Ron Johnson’s campaign paid law firm associated with January 6 election fakery scheme for ‘recount consultation’, FEC records show



Wisconsin Sen. Ron Johnson’s Senate campaign has paid more than $20,000 to a Wisconsin-based law firm that played a role in former President Donald Trump’s efforts to nullify the state’s 2020 election , paying the firm for “legal advice,” including efforts for a possible recount, according to Federal Election Commission records.

According to FEC records, Johnson’s campaign made two payments to the Wisconsin-based law firm Troupis — a July 15 payment of $13,287.50 for “Legal Consulting,” and a later payment of $7,000. , dated July 18, for “Recount: Legal Consulting.” ”

The firm, which is owned by Wisconsin attorney Jim Troupis, was previously employed by the Trump campaign for recount efforts during the former president’s attempts to void the 2020 election and has been the target of subpoenas to appear recently issued by the Department of Justice probing January 6, 2021. , insurrection.

NBC News first reported on the Johnson campaign payments to the Troupis law firm.

The Johnson campaign defended its decision to retain Troupis’ legal services in a statement Monday to CNN.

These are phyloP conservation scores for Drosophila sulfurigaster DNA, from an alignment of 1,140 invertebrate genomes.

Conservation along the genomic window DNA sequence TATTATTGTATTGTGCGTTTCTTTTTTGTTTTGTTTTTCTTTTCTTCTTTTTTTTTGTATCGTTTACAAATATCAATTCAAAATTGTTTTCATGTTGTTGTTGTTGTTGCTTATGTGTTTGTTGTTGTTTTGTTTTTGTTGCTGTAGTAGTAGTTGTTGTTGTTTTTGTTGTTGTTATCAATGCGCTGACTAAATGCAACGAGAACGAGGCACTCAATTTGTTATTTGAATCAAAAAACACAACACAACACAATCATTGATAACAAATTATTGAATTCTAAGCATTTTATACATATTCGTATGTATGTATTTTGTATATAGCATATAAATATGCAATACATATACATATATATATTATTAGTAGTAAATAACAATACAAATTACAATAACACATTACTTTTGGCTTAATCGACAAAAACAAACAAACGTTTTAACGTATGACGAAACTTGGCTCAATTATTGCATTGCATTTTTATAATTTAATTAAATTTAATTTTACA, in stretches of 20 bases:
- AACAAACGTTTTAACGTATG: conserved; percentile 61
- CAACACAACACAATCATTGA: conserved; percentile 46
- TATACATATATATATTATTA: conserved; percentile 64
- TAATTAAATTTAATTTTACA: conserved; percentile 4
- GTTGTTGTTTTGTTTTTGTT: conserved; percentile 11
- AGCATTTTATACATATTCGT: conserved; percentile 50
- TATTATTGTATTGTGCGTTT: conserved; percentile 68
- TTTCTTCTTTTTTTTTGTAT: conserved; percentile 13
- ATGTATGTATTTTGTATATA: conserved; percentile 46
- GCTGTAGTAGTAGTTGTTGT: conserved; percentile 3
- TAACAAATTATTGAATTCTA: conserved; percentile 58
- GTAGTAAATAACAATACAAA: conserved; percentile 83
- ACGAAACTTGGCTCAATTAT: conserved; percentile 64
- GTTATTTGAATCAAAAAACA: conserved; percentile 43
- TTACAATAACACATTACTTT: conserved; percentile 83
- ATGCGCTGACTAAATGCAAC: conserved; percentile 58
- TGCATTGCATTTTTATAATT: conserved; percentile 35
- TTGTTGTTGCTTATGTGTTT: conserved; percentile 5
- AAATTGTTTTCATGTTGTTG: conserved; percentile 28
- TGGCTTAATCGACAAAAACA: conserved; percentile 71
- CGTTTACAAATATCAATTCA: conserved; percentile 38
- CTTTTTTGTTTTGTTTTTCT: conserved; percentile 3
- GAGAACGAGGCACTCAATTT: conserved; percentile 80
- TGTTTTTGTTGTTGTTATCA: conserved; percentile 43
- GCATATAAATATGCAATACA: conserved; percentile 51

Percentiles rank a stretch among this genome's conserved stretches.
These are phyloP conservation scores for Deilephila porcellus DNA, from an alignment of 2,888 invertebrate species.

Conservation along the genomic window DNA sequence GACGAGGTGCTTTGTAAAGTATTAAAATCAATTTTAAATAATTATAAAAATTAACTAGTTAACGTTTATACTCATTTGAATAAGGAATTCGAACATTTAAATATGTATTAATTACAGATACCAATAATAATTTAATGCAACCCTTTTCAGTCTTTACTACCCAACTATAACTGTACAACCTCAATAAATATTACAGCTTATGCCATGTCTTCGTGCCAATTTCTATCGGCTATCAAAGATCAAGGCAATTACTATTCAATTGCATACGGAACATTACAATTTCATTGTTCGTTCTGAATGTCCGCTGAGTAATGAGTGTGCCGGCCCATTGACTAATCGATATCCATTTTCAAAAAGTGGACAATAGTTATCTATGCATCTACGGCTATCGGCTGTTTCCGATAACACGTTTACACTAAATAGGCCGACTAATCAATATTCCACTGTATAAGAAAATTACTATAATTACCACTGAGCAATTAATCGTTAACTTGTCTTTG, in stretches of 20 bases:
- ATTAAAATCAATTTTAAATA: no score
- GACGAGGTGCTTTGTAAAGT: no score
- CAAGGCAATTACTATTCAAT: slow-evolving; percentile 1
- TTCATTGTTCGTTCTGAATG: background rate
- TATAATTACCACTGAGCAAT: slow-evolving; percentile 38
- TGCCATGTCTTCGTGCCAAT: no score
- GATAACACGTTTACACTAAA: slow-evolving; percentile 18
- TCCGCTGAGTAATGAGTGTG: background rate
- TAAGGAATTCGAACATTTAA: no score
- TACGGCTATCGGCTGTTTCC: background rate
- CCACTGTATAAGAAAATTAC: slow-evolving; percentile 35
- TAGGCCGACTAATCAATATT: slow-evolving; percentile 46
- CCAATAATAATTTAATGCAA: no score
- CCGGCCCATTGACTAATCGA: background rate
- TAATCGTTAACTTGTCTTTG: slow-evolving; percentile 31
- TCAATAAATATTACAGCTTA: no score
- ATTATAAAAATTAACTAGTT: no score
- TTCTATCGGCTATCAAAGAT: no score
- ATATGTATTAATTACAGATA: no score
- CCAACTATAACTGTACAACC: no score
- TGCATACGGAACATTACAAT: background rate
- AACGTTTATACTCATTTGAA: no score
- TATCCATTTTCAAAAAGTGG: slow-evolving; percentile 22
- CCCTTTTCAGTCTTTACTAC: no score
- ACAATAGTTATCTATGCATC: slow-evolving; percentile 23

“As anyone who works on campaigns in this state knows, close elections in Wisconsin are the rule, not the exception,” Johnson’s campaign spokeswoman Alexa Henning told CNN. “It would be unwise not to be prepared for every possible circumstance – and this campaign has been preparing for this for months.”

For his part, Johnson’s opponent, Lt. Gov. Mandela Barnes, has retained the legal services of prominent Democratic election lawyer Marc Elias, according to documents filed by the FEC.

In an interview with local conservative radio host Vicki McKenna in June, Johnson said Troupis was responsible for providing his Senate staff with a list of bogus Wisconsin voters on Jan. 6, asking the Wisconsin Republican to hand over the list. to then-Vice President Mike Pence. of the session of Congress that day to certify Joe Biden’s election victory in 2020.

“I originally received a text message at 11:36 a.m. from [Jim] Thugs, and it’s just – I’m trying to find it real quick – and it said ‘Need to get a Wisconsin voters handout for you and the vice president immediately. Is there a member of staff I can speak to immediately. Thank you, Jim,” Johnson told McKenna.

Johnson fired after the House Select Committee investigating Jan. 6 revealed in June that an aide to the senator had attempted to hand-deliver the fake voters list to Pence, but was rebuffed by vice staff -President. Johnson tried to downplay his role in the scheme, telling reporters his involvement only lasted “a matter of seconds.”


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